A qualitative investigation of the urban minority adolescent experience with wildlife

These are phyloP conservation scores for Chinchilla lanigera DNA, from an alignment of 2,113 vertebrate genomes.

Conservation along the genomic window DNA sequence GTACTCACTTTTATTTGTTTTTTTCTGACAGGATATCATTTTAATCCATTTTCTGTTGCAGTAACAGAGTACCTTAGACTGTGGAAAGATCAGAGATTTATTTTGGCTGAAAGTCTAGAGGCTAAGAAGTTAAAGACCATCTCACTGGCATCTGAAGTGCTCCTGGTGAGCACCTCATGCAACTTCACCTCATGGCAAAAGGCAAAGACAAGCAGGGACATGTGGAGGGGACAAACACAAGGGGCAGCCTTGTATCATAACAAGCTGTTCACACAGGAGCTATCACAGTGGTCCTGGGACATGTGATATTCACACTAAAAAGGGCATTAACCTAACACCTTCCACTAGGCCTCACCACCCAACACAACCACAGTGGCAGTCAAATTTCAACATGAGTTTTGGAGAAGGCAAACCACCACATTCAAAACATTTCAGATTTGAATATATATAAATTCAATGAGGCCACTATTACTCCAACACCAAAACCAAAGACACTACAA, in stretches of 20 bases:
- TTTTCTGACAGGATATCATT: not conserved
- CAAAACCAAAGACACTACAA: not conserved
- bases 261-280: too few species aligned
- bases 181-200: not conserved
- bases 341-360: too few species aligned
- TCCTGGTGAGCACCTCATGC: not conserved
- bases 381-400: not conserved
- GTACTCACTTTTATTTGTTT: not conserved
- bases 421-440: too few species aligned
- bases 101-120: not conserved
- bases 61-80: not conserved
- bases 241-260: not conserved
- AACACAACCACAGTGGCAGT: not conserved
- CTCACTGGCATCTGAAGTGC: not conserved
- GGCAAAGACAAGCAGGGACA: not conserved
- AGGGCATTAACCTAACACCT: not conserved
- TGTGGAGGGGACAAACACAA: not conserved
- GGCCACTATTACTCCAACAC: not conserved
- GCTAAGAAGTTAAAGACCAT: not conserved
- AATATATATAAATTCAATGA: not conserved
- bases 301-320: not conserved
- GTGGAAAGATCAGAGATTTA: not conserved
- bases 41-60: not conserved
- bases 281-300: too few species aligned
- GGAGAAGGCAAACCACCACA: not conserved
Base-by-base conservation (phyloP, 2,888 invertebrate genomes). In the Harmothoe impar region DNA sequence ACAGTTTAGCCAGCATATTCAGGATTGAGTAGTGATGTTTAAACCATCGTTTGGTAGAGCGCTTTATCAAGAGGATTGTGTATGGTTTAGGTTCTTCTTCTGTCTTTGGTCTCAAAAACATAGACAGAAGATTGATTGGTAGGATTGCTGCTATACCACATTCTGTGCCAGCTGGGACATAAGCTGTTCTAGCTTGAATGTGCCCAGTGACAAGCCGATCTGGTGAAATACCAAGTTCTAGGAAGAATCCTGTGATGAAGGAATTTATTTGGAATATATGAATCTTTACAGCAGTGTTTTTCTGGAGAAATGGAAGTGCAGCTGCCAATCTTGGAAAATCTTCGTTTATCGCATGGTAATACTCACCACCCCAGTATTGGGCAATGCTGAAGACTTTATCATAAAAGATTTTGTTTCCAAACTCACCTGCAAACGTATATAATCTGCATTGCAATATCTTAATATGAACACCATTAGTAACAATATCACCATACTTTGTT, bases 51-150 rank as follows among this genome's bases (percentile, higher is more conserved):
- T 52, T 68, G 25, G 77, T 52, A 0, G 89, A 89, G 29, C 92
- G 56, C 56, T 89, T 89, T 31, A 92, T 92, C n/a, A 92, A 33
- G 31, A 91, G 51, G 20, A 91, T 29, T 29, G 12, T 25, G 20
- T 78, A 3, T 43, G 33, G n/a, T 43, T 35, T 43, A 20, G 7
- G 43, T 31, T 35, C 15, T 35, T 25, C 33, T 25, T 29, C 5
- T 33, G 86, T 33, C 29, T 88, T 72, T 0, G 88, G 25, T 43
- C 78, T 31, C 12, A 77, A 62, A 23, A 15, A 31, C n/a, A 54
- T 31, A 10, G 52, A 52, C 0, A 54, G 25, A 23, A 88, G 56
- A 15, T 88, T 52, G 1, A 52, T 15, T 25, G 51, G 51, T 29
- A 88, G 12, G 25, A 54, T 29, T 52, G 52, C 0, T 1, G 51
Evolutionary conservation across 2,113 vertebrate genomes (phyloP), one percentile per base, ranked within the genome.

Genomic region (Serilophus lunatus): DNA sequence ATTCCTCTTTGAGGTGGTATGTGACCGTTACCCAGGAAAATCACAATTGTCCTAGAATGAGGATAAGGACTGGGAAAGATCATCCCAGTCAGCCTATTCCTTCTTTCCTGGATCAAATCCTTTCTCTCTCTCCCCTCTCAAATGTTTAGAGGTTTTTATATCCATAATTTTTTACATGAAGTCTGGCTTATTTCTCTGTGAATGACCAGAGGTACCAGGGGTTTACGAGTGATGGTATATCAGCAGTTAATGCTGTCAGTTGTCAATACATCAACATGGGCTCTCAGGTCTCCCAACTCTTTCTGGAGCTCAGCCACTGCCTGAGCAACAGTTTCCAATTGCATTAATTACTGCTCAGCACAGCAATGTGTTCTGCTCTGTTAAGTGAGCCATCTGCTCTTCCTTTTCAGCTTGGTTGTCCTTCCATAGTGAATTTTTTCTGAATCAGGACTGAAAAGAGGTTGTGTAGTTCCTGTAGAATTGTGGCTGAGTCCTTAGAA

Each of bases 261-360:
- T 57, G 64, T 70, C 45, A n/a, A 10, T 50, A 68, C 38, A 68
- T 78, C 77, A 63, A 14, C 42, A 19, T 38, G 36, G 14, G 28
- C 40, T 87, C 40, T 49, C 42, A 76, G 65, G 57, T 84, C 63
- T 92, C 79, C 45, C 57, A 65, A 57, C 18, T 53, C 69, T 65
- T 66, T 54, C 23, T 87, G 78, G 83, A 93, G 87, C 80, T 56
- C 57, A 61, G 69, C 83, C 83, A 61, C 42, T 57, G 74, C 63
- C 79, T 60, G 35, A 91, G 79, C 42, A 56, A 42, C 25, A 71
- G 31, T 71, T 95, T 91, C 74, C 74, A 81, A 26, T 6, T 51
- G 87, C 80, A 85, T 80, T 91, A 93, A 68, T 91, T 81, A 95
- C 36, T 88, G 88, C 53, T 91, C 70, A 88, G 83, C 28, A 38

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An increase in urbanization has contributed to an increase in the general public's isolation from traditional uses of wildlife and led to changes in attitudes toward wildlife. Although the majority of people live in urban areas, urban wildlife has received relatively limited attention from public wildlife agencies. Additionally, the information that has been gathered is based on the attitudes of predominately White Americans in suburban environments. Ethnic minorities make up a significant percentage of the urban population in the United States, yet few studies have investigated the wildlife-related experience of these citizens. Understanding the urban realities and subjective meanings that shape people's lives is essential to effectively address the human dimensions of wildlife management programming in an urban environment. Using a grounded theory research approach (dimensional analysis), I identified 5 conditions in the lives of the study participants (i.e., attitudes toward wildlife, demographic characteristics of the participants, socialization, place of residence, and wildlife encounters) which are important factors in shaping 5 general processes (i.e., connecting with wildlife, negotiating safety, selective engagement with wildlife, enduring wildlife, wildlife disconnect) that describe the differing experiences of urban African American and Latino adolescents with respect to wildlife. The implications of these findings suggest that urban African American and Latino adolescents will demonstrate differing levels of engagement with wildlife management programming depending on their experience with wildlife, ranging from active engagement in wildlife management issues to complete disengagement with wildlife. These findings suggest that to foster an appreciation for the multiple values of wildlife and encourage supportive behavior for wildlife management programming, several conditions should be present in a developing child's life: 1) childhood access to and immersion in natural areas, 2) supportive mentoring from adults important in a child's life, 3) positive encounters with a variety of wildlife species, and 4) involvement in a variety of wildlife-related activities in a supportive environment.